She’s been the talk of the UK equestrian industry this week, and rightly so: when eighteen-year-old Khadijah Mellah saddled up for her racing debut in Goodwood’s Magnolia Cup, a ladies-only charity race supporting medical research charity Wellbeing of Women, she’d only been training for four months. But while her accomplishment in not just completing but winning the popular race is impressive in itself, what’s even more important is the much-needed representation she brings to the forefront of the conversation.
“A big part of my life has just been proving people wrong about what a person like me can achieve,” says the teenager, who lives in Peckham, south London, and rides at Brixton’s Ebony Horse Club. And boy, has she done just that. Khadijah has stormed fearlessly into a sport that, for all its progressiveness where gender roles are concerned, remains inordinately whitewashed – and she’s done so at the maelstrom of a cultural climate that sees Muslims ostracised, targeted, and widely misunderstood by westerners. By wearing her hijab she doesn’t just become the first-ever hijabi jockey – she also wears her faith with pride, allowing it come to the forefront of conversation, and creating a familiar touchstone for many millions of little girls who will now see the horse world as one they, too, could join. And that, folks, is a beautiful thing.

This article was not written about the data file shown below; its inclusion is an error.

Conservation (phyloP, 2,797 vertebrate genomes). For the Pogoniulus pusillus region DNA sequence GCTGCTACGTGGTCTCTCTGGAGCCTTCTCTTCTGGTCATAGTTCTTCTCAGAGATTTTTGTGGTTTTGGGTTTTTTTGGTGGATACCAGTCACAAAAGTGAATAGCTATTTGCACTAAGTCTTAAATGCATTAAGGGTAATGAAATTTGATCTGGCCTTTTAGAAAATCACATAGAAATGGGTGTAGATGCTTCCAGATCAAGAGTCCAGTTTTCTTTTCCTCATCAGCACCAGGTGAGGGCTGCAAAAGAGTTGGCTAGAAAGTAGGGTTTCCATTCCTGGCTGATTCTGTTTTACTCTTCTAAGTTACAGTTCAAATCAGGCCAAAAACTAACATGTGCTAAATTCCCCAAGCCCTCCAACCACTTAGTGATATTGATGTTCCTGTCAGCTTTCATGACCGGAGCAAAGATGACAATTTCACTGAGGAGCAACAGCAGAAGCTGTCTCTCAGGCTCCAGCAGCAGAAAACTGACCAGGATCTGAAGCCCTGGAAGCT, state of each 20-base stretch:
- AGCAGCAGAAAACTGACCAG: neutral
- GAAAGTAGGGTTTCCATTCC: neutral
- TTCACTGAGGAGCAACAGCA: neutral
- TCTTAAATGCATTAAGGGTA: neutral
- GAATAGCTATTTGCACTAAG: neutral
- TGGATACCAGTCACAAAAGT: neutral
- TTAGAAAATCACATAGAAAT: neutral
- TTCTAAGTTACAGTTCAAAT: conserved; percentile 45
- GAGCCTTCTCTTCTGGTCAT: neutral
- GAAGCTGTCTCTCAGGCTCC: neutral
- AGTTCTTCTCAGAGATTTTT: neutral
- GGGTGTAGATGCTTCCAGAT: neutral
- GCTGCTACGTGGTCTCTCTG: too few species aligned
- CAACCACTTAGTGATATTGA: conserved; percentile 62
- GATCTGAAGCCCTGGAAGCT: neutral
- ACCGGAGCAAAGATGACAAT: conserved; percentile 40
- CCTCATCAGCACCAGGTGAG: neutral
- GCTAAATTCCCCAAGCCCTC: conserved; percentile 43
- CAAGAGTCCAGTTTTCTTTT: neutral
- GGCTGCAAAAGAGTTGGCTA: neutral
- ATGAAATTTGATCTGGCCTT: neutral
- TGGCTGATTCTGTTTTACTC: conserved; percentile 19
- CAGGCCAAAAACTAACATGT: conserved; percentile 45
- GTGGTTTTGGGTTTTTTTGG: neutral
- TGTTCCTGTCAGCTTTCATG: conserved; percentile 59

The diversity issue in the equestrian industry is a thorny one, but it’s one that can be aided by open, empathetic conversation. We encourage you to join in the discussion, but please – keep it kind and keep it productive. We’re all human beings united by one thing – the ineffable love of horses – and only by celebrating our differences can we make it clear that our wonderful, weird industry is a safe space for everyone.
In the meantime, go Khadijah – and go racing. We know she will.